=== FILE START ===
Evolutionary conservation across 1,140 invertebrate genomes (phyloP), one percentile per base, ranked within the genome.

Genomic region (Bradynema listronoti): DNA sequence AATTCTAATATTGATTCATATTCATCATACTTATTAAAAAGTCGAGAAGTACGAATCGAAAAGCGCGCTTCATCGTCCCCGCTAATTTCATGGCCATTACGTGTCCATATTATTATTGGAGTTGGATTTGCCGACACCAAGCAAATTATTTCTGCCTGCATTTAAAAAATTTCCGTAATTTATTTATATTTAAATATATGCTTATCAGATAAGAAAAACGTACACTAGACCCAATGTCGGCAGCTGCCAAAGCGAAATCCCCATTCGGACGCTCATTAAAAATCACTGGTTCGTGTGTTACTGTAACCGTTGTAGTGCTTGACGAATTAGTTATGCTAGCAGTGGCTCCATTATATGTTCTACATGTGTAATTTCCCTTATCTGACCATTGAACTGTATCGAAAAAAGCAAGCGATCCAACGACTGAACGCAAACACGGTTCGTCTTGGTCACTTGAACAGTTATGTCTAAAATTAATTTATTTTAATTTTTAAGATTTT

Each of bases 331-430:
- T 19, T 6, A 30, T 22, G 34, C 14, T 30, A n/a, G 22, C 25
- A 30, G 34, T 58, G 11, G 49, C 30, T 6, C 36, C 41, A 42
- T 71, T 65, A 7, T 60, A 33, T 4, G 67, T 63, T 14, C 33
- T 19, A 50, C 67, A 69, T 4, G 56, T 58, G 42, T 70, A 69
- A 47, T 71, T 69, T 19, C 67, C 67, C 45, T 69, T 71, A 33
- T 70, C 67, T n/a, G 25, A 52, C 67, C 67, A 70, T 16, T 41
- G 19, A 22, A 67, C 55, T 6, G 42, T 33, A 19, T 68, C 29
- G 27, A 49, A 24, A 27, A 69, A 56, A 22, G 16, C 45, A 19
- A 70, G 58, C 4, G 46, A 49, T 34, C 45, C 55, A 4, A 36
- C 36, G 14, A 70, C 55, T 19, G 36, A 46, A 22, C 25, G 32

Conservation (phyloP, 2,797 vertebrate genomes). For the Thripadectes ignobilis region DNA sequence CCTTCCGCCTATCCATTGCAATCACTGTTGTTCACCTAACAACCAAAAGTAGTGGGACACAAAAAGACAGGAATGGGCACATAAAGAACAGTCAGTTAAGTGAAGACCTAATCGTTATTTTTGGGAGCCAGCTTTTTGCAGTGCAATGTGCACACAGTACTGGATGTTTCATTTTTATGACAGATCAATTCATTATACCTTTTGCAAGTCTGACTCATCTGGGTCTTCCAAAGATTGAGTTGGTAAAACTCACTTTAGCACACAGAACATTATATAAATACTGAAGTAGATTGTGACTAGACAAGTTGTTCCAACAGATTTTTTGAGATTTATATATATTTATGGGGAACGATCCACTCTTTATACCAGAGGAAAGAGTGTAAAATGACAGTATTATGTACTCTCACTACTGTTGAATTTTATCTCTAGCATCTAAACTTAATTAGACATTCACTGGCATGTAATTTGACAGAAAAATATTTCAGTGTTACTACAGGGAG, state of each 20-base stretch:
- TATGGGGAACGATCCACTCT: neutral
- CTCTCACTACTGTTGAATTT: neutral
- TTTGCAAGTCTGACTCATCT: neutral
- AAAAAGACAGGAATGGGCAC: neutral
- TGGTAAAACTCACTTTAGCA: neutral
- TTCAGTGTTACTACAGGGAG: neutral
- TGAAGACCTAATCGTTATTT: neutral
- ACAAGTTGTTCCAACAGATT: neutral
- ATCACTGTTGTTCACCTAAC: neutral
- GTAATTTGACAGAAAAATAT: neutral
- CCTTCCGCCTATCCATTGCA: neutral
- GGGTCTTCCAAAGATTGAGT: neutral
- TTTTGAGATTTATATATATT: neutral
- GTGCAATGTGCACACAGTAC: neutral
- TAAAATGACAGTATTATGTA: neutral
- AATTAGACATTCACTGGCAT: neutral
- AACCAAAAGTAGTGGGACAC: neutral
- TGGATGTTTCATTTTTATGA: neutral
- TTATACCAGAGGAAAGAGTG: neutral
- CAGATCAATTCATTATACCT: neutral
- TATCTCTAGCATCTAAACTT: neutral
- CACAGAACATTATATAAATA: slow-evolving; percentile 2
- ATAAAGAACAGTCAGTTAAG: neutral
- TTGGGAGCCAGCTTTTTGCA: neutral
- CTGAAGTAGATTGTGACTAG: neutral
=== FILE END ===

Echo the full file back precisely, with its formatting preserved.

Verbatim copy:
Evolutionary conservation across 1,140 invertebrate genomes (phyloP), one percentile per base, ranked within the genome.

Genomic region (Bradynema listronoti): DNA sequence AATTCTAATATTGATTCATATTCATCATACTTATTAAAAAGTCGAGAAGTACGAATCGAAAAGCGCGCTTCATCGTCCCCGCTAATTTCATGGCCATTACGTGTCCATATTATTATTGGAGTTGGATTTGCCGACACCAAGCAAATTATTTCTGCCTGCATTTAAAAAATTTCCGTAATTTATTTATATTTAAATATATGCTTATCAGATAAGAAAAACGTACACTAGACCCAATGTCGGCAGCTGCCAAAGCGAAATCCCCATTCGGACGCTCATTAAAAATCACTGGTTCGTGTGTTACTGTAACCGTTGTAGTGCTTGACGAATTAGTTATGCTAGCAGTGGCTCCATTATATGTTCTACATGTGTAATTTCCCTTATCTGACCATTGAACTGTATCGAAAAAAGCAAGCGATCCAACGACTGAACGCAAACACGGTTCGTCTTGGTCACTTGAACAGTTATGTCTAAAATTAATTTATTTTAATTTTTAAGATTTT

Each of bases 331-430:
- T 19, T 6, A 30, T 22, G 34, C 14, T 30, A n/a, G 22, C 25
- A 30, G 34, T 58, G 11, G 49, C 30, T 6, C 36, C 41, A 42
- T 71, T 65, A 7, T 60, A 33, T 4, G 67, T 63, T 14, C 33
- T 19, A 50, C 67, A 69, T 4, G 56, T 58, G 42, T 70, A 69
- A 47, T 71, T 69, T 19, C 67, C 67, C 45, T 69, T 71, A 33
- T 70, C 67, T n/a, G 25, A 52, C 67, C 67, A 70, T 16, T 41
- G 19, A 22, A 67, C 55, T 6, G 42, T 33, A 19, T 68, C 29
- G 27, A 49, A 24, A 27, A 69, A 56, A 22, G 16, C 45, A 19
- A 70, G 58, C 4, G 46, A 49, T 34, C 45, C 55, A 4, A 36
- C 36, G 14, A 70, C 55, T 19, G 36, A 46, A 22, C 25, G 32

Conservation (phyloP, 2,797 vertebrate genomes). For the Thripadectes ignobilis region DNA sequence CCTTCCGCCTATCCATTGCAATCACTGTTGTTCACCTAACAACCAAAAGTAGTGGGACACAAAAAGACAGGAATGGGCACATAAAGAACAGTCAGTTAAGTGAAGACCTAATCGTTATTTTTGGGAGCCAGCTTTTTGCAGTGCAATGTGCACACAGTACTGGATGTTTCATTTTTATGACAGATCAATTCATTATACCTTTTGCAAGTCTGACTCATCTGGGTCTTCCAAAGATTGAGTTGGTAAAACTCACTTTAGCACACAGAACATTATATAAATACTGAAGTAGATTGTGACTAGACAAGTTGTTCCAACAGATTTTTTGAGATTTATATATATTTATGGGGAACGATCCACTCTTTATACCAGAGGAAAGAGTGTAAAATGACAGTATTATGTACTCTCACTACTGTTGAATTTTATCTCTAGCATCTAAACTTAATTAGACATTCACTGGCATGTAATTTGACAGAAAAATATTTCAGTGTTACTACAGGGAG, state of each 20-base stretch:
- TATGGGGAACGATCCACTCT: neutral
- CTCTCACTACTGTTGAATTT: neutral
- TTTGCAAGTCTGACTCATCT: neutral
- AAAAAGACAGGAATGGGCAC: neutral
- TGGTAAAACTCACTTTAGCA: neutral
- TTCAGTGTTACTACAGGGAG: neutral
- TGAAGACCTAATCGTTATTT: neutral
- ACAAGTTGTTCCAACAGATT: neutral
- ATCACTGTTGTTCACCTAAC: neutral
- GTAATTTGACAGAAAAATAT: neutral
- CCTTCCGCCTATCCATTGCA: neutral
- GGGTCTTCCAAAGATTGAGT: neutral
- TTTTGAGATTTATATATATT: neutral
- GTGCAATGTGCACACAGTAC: neutral
- TAAAATGACAGTATTATGTA: neutral
- AATTAGACATTCACTGGCAT: neutral
- AACCAAAAGTAGTGGGACAC: neutral
- TGGATGTTTCATTTTTATGA: neutral
- TTATACCAGAGGAAAGAGTG: neutral
- CAGATCAATTCATTATACCT: neutral
- TATCTCTAGCATCTAAACTT: neutral
- CACAGAACATTATATAAATA: slow-evolving; percentile 2
- ATAAAGAACAGTCAGTTAAG: neutral
- TTGGGAGCCAGCTTTTTGCA: neutral
- CTGAAGTAGATTGTGACTAG: neutral